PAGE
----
Late last week was the end of Ludum Dare 50, culminating in Results Day.
After giving everyone a few weeks to play and rate everyone else’s games, the final numbers were calculated, and the ratings announced.
Congratulations to those who ranked at the top in both the Compo and Jam categories! And congratulations to everyone who managed to finish and submit a game in a weekend!
So, how did my entry, Disaster City, do?
There were about 2,900 games entered. Of those, 1,413 were in the 72-hour Jam category, which is the one I ended up entering my game. I intended to submit it for the 48-hour Compo, but I ran out of time and needed the extra day to finish the game.
Here are my game’s final stats:
Overall: 1137th / 1413 (3.136 average from 35 ratings)
Fun: 987th / 1413 (3.106 average from 35 ratings)
Innovation: 783rd / 1412 (3.212 average from 35 ratings)
Theme: 947th / 1398 (3.424 average from 35 ratings)
Graphics: 1206th / 1279 (2.682 average from 35 ratings)
Audio: 870th / 943 (2.734 average from 34 ratings)
Humor: 602nd / 1147 (3.078 average from 34 ratings)
Mood: 1068th / 1353 (3.109 average from 34 ratings)
So, Disaster City was pretty much in the bottom of the pack, with my worst scores in the Graphics and Audio categories, which…ok, fair. Jam entries are made by teams usually, and I did everything solo, and I am not an artist or great with audio. I do wonder how it would have compared to other Compo games though. My Overall, Graphics, Audio, and Mood scores were in the 1st quartile, which feels a bit disappointing.
All of my other scores were in the 2nd quartile. My best scores came from the Innovation and Humor categories. While they were in the 2nd quartile, they were near the top of it.
I could spend a lot of time analyzing it, but Honest Dan shared a post titled “Why didn’t my game rate higher?” and other similar questions which made me realize something: I’ve had a low-priority bucket list item to create a #1 game for Ludum Dare (despite not having participated in years), but that goal is kind of out of my hands to make happen.
My ratings/rankings don’t matter?
35 people submitted ratings for my game out of thousands of players. That’s not statistically significant. Out of the “winning” entries for LD50, I think I only played one of them. The others were mostly off of my radar. And I imagine it is the same for many participants.
I set a goal to review at least 40 games, as reviewing more games means the Ludum Dare algorithm will show your game to more people who are looking to review games.
One person managed to review 400 games, which is prolific! When I checked their own game, though, I saw that while they had way more than the 35 reviews I did, it was still only about 100 ratings for their game. So there is a limit to how much the algorithm helps players find your game, I suppose. Also, having 100 ratings means you can be more confident about what people generally thought of your game, but it still isn’t much more statistically significant.
The winners of LD didn’t have more participants rating their game than others. They had a small subset of people rate their game, and those ratings were higher than the subset that rated someone else’s game.
In a way, it’s hard to say how someone’s game actually compared to someone else’s game because there’s some randomness in terms of who played which games and how they felt about them.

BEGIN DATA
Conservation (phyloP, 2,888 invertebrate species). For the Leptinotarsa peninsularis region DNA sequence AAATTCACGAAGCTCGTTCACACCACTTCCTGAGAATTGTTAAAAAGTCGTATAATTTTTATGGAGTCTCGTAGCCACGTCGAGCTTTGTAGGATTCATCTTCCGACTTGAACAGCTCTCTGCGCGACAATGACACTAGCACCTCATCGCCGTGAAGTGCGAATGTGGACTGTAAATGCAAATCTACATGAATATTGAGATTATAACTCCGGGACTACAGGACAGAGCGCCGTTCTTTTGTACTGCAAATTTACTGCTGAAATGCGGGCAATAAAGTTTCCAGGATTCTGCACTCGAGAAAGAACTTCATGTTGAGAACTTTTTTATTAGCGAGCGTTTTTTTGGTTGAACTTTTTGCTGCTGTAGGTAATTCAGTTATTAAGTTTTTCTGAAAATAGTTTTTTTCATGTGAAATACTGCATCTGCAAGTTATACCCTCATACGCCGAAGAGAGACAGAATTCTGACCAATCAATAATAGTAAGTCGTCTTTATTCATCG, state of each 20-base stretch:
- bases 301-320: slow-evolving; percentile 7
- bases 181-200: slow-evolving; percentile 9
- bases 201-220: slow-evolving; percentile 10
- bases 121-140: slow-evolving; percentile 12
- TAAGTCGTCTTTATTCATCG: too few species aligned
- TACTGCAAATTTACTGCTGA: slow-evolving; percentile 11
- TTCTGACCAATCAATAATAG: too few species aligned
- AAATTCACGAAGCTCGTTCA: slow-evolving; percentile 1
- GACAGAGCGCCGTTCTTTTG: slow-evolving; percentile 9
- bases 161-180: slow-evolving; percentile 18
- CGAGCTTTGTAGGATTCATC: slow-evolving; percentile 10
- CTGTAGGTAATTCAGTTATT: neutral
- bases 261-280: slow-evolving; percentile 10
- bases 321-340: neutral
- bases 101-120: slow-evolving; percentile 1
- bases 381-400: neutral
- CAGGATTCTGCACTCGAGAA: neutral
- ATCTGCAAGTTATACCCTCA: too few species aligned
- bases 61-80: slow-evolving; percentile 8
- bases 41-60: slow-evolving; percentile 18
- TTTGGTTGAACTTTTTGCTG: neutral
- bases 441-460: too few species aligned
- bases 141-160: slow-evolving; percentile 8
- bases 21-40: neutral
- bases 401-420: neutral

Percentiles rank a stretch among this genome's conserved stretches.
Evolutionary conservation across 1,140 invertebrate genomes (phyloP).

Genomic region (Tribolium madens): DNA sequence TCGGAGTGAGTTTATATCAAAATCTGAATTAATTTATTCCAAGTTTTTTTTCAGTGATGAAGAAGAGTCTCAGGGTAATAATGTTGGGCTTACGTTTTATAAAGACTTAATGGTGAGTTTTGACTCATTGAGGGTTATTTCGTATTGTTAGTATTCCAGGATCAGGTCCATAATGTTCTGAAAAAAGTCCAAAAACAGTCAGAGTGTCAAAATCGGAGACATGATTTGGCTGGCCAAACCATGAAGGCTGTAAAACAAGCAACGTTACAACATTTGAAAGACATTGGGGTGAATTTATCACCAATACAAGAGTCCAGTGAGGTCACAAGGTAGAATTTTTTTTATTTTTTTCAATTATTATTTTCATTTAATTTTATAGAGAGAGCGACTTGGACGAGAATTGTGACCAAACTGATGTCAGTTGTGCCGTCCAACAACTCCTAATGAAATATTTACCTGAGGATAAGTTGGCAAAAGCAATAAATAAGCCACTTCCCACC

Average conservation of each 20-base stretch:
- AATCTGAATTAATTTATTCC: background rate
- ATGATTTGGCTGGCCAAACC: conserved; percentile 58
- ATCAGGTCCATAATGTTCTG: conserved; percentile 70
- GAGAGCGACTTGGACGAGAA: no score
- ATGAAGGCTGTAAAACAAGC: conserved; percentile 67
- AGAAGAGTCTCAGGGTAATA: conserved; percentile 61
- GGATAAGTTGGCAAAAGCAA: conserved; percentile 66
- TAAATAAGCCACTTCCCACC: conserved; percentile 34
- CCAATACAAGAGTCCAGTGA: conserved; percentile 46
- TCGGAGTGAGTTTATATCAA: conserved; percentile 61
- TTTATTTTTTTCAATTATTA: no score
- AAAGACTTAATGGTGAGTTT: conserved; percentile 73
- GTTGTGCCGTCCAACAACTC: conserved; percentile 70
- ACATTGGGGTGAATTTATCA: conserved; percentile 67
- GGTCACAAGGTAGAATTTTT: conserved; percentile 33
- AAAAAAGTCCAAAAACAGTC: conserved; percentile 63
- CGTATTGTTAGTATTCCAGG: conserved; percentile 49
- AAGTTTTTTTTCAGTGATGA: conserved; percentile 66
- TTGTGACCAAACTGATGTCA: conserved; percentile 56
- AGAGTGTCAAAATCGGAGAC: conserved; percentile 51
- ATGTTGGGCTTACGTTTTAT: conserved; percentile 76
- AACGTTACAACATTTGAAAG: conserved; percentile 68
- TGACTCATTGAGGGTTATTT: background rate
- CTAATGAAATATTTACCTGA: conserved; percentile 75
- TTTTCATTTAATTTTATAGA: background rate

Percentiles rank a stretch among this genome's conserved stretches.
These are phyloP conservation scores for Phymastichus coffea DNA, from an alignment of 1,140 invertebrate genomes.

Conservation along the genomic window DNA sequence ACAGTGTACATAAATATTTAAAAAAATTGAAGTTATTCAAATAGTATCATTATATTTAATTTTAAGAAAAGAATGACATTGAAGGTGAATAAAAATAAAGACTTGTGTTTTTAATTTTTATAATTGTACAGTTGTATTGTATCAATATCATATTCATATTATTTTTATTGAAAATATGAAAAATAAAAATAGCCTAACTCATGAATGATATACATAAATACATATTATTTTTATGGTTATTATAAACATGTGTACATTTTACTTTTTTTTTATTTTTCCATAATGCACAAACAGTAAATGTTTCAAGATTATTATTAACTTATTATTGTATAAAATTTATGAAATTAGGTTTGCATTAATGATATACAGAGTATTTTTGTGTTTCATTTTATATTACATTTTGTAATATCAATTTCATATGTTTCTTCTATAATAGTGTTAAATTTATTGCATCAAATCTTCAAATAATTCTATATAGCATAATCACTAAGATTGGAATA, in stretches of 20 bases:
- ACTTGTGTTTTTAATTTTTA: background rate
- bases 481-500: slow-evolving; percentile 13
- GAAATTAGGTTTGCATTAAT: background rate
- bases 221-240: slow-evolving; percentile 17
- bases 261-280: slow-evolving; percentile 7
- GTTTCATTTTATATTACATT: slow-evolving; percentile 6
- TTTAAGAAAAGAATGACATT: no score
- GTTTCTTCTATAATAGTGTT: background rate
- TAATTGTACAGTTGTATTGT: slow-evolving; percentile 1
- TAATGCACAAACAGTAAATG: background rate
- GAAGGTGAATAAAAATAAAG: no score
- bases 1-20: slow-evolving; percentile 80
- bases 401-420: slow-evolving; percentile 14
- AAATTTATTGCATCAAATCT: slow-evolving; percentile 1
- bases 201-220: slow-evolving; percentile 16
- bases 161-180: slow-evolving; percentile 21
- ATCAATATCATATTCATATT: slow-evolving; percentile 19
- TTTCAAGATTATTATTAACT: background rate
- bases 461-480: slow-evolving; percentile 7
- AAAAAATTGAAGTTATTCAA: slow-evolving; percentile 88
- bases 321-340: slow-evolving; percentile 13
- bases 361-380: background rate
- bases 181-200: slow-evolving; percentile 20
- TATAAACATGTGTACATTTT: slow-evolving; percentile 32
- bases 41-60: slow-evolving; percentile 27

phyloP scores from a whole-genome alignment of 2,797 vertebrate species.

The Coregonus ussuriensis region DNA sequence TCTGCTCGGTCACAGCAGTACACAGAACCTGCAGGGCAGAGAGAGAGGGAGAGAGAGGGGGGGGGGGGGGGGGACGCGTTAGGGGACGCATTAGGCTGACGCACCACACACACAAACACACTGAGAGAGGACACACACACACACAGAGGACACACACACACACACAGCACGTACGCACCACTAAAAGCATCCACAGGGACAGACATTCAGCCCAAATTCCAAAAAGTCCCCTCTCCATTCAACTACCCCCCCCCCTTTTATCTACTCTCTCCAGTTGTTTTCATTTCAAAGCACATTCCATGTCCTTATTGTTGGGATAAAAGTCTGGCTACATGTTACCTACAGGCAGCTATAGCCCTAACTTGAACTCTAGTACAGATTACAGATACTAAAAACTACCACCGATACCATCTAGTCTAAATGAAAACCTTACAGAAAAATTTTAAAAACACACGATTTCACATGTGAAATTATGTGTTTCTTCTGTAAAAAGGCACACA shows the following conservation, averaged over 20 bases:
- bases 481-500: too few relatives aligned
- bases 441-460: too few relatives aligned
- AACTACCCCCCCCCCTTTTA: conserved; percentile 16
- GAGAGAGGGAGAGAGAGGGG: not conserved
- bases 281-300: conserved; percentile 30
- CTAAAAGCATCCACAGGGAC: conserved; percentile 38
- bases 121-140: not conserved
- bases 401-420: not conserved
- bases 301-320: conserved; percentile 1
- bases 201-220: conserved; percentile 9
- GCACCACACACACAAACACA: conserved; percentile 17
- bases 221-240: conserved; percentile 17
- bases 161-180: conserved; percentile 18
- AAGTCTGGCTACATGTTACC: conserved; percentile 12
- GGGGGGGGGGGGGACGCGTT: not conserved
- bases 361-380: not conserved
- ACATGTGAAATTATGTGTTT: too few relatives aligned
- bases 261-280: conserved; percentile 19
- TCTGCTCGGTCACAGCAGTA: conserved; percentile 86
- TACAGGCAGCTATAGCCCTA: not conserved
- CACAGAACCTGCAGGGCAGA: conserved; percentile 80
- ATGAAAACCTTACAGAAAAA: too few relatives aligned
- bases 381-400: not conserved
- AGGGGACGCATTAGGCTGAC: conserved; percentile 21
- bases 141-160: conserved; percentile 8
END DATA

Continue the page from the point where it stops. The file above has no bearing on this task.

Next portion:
And as Honest Dan pointed out, you can’t even really compare your previous LD results to your current results, as it isn’t like you had the same 20 or so people rate your game in each. It’s an apples and oranges comparison. You can’t say whether you improved based on how others rated you in two different LD compos.
So despite leading with the stats up above, I’m trying not to take them terribly seriously. Maybe the general average ratings can give me a sense of what someone’s gut feel for my entry was.
But what I found incredibly valuable was the comments section of my game. I think even though there was a major bug that people reported that they exploited, and even though they said the game was too easy, a lot of them also reported that they basically saw the promise of the game. They liked the turn phases, the general concept, the mechanics and dynamics. They enjoyed playing it.
Which tells me that in a weekend I was able to put together something that other people found entertaining, if flawed. And that’s an accomplishment, something a low-ish rating can’t take away.
I would like to make a post-LD version of Disaster City. My task list was incomplete, so what you can play now is a subset of what I envisioned. Adding more disasters and more things for the player to do to mitigate or rebuild after them should make it more compelling. And balancing the game should help, too.
But if I do, I want it to be part of my Freshly Squeezed Entertainment line of games, and I want to be deliberate here. Rather than build onto what I did, I might start over without the time crunch of a weekend deadline.
More on those plans later.
Ludum Dare 51 is scheduled for September 30th, and I would love to participate in it. I’ve marked it on my calendar, and I’ll need to work out logistics with my wife in terms of how to ensure I can focus on the compo that weekend. She arranged multiple outings with the kids and babysitters so I could fully participate in LD50, and I am incredibly grateful.
More immediately, this LD got me focused on putting together desktop ports of my entry so that people could more easily play them, which is something I’ve been meaning to work on for my existing games. So I’m going to tweak some build scripts, create some desktop ports of Toy Factory Fixer and Toytles: Leaf Raking, and then look into how easy it would be to create a web build using Emscripten.
Thanks for reading, and thanks for a great weekend and past few weeks!